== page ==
Boatbuilders transition to chicken coopsPosted on
When Triumph Boats left Durham, N.C., last year, two of its former engineers decided to put their boatbuilding skills into a new venture: backyard chicken coops.
Boat hulls are no longer Randy Sweats vocation. The former tooling foreman for Triumph, along with former Triumph engineer George Blaisdell, now use the same fabrication equipment and rotational molding process to create modular homes for chickens, The Chapel Hill News reported.
They offered to move us up there, but we didnt want to move to Minnesota, Sweat told the newspaper.
Instead, he bought the factorys equipment and moved it to Silk Hope, N.C. He looked around for a business venture where he could apply the skills honed making polypropylene boat molds for 16 years and came up with a portable coop advertised as predator-proof and big enough for six chickens. The plastic housing and its attached cage can be moved and easily cleaned.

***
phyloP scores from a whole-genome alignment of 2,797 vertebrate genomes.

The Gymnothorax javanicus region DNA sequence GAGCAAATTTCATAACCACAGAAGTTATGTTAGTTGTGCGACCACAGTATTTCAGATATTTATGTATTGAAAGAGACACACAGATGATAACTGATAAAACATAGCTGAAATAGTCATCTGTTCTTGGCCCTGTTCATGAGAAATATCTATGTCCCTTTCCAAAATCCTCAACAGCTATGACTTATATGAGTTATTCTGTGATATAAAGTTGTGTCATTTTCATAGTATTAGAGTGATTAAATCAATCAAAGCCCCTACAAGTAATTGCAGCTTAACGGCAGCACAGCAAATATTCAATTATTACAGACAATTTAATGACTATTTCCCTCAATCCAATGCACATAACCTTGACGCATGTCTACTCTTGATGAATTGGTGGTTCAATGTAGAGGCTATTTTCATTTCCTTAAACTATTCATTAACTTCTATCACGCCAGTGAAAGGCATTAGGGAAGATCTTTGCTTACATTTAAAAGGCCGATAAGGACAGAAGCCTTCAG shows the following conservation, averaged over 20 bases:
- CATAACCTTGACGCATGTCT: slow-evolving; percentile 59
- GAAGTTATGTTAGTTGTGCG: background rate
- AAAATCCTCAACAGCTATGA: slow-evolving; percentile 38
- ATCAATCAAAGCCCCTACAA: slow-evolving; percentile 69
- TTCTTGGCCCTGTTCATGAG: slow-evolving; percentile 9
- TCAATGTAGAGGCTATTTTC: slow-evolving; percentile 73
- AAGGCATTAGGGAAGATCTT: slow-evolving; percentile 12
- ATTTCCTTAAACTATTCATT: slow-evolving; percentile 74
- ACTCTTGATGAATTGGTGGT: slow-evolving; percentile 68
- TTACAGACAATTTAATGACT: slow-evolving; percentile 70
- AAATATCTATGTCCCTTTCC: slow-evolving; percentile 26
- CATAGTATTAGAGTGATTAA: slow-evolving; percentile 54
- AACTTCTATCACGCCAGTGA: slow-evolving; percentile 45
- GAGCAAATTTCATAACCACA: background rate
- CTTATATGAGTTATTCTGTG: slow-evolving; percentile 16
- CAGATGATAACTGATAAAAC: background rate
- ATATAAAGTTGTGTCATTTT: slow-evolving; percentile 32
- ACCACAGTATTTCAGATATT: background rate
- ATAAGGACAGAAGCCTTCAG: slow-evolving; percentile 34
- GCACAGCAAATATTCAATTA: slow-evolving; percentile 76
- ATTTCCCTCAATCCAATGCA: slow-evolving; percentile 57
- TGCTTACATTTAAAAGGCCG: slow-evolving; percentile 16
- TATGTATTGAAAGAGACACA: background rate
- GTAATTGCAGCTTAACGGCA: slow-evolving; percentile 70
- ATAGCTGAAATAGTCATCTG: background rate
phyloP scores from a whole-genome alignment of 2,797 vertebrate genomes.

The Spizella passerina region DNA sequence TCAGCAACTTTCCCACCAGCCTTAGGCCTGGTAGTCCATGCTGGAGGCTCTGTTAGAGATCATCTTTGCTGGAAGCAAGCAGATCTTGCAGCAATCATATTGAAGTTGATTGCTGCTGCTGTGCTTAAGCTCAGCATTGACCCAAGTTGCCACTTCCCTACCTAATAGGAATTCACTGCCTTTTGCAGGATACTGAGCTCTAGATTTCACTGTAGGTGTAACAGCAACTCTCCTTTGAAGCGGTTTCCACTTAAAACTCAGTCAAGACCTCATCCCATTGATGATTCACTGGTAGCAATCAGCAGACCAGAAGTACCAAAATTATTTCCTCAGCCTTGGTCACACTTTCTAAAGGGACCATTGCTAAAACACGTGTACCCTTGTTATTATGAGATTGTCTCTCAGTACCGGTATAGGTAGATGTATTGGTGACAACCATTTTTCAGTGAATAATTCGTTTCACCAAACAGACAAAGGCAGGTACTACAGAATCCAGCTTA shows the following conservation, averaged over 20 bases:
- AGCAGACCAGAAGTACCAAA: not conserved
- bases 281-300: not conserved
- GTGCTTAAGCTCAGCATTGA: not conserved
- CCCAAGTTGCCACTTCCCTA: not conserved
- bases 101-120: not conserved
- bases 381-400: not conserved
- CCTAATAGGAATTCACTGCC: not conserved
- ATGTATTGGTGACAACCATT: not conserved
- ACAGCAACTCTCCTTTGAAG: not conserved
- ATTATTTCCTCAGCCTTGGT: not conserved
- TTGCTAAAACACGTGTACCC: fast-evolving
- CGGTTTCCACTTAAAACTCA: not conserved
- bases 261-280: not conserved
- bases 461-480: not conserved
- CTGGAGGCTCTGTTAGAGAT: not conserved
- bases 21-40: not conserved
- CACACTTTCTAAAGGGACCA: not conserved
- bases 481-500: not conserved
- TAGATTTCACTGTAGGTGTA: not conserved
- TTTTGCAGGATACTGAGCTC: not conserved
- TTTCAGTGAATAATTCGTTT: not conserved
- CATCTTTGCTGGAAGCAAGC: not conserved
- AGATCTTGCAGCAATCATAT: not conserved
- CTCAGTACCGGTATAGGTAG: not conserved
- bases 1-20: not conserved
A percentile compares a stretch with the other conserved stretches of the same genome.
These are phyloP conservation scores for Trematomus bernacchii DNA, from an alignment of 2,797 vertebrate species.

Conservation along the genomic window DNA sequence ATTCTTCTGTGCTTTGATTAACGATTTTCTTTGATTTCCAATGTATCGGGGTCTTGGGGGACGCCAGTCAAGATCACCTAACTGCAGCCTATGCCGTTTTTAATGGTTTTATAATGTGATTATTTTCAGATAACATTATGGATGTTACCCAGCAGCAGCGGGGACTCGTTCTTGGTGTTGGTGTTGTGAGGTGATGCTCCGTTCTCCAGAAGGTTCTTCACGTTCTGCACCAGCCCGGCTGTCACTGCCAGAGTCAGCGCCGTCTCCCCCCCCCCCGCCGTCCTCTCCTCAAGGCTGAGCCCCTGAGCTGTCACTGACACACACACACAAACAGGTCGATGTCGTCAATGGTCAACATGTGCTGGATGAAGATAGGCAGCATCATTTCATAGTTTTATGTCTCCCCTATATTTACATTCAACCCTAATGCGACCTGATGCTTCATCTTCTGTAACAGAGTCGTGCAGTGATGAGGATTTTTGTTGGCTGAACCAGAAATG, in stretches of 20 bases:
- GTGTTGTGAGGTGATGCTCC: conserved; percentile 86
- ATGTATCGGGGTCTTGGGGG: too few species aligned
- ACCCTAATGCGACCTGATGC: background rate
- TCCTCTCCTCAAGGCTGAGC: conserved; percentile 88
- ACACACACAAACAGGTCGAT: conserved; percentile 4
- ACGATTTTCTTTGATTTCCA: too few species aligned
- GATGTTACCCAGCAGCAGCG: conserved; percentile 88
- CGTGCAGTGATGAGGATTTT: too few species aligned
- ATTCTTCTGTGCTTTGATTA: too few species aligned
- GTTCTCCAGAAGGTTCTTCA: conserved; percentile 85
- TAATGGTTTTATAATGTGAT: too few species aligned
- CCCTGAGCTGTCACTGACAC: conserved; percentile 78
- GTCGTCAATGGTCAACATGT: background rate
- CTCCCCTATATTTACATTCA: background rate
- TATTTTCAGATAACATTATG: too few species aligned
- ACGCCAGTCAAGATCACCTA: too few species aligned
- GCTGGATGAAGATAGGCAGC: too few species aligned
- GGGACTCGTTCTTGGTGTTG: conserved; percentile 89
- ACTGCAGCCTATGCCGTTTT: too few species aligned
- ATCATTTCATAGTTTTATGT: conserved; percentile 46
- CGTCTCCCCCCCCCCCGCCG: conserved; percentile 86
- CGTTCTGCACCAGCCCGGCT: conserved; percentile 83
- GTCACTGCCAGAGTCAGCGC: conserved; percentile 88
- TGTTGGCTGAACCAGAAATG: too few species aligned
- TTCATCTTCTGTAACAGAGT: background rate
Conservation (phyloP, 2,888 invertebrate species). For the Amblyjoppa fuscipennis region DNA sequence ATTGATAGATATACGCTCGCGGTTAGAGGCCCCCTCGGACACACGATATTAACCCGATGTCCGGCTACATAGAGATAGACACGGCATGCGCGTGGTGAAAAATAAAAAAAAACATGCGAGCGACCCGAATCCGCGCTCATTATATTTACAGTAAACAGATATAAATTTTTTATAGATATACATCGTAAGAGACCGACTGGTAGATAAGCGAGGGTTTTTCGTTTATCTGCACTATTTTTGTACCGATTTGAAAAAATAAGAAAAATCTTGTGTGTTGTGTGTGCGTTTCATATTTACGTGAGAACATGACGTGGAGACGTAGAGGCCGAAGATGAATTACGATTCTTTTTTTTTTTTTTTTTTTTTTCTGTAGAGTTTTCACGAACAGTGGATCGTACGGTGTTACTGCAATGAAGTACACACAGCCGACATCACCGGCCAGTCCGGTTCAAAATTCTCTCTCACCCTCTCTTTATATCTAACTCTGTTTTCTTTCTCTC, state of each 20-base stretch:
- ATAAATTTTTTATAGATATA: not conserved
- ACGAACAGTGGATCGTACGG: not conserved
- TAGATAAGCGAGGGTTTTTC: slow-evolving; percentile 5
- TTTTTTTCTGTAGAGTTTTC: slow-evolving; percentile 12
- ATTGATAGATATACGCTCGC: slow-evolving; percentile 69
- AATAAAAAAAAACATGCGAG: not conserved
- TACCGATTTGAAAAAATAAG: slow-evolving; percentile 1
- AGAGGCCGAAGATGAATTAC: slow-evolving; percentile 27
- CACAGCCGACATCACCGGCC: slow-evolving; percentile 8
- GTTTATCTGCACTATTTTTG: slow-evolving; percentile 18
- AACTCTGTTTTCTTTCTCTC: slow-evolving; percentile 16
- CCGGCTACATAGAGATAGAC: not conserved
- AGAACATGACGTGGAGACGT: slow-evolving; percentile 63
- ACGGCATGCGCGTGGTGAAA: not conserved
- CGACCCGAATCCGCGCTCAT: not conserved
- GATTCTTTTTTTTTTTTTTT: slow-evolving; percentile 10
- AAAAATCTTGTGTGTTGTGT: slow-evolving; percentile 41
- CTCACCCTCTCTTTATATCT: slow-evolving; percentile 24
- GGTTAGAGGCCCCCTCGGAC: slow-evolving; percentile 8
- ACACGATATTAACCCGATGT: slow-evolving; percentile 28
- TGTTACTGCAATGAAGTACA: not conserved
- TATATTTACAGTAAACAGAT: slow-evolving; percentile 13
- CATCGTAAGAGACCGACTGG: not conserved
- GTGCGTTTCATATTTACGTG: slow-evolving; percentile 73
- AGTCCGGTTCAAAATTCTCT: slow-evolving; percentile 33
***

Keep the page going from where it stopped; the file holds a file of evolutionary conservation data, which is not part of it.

Theres been a huge explosion in the number of people that want to raise chicks, said Connie Tabor, an associate at the Southern States farm store.
The molds can take anywhere from six weeks to build, Sweat told the newspaper. I did a lot of the labor on the molds. Wed get chicken people together, and theyd look at things and tell us what the problems were, and wed go back and change the mold.